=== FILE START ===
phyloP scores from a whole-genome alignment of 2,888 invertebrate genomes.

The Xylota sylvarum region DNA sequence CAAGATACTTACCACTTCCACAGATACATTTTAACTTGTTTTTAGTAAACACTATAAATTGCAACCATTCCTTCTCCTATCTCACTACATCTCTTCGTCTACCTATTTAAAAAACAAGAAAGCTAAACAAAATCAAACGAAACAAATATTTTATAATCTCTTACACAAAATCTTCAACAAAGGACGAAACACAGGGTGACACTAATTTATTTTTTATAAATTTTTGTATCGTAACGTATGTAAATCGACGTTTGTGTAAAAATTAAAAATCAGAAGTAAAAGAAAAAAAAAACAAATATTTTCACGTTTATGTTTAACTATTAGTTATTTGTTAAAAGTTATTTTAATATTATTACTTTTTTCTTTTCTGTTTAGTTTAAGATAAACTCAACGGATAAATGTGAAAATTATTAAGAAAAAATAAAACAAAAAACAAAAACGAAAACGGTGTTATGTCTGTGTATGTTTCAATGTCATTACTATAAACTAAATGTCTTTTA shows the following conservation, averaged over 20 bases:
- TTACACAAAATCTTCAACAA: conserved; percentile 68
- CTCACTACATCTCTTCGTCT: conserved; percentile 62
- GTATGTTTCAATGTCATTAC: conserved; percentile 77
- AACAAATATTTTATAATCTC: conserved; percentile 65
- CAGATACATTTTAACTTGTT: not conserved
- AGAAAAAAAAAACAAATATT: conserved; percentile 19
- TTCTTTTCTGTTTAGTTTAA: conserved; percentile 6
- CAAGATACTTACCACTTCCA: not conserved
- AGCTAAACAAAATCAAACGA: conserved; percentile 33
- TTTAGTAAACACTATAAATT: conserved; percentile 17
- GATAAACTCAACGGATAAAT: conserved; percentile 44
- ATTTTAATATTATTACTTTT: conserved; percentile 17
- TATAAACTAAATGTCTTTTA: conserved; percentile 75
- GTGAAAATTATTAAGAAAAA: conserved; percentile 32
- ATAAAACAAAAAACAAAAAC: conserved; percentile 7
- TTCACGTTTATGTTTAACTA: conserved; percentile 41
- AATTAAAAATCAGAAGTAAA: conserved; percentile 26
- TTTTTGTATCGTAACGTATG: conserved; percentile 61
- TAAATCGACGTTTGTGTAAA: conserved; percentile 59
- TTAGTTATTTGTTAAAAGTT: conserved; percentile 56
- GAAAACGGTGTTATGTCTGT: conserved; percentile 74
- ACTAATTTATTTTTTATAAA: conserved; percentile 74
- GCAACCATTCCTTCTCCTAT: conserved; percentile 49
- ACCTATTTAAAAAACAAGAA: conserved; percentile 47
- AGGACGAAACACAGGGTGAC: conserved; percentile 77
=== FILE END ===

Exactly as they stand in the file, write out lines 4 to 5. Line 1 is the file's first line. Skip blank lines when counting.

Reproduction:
- CTCACTACATCTCTTCGTCT: conserved; percentile 62
- GTATGTTTCAATGTCATTAC: conserved; percentile 77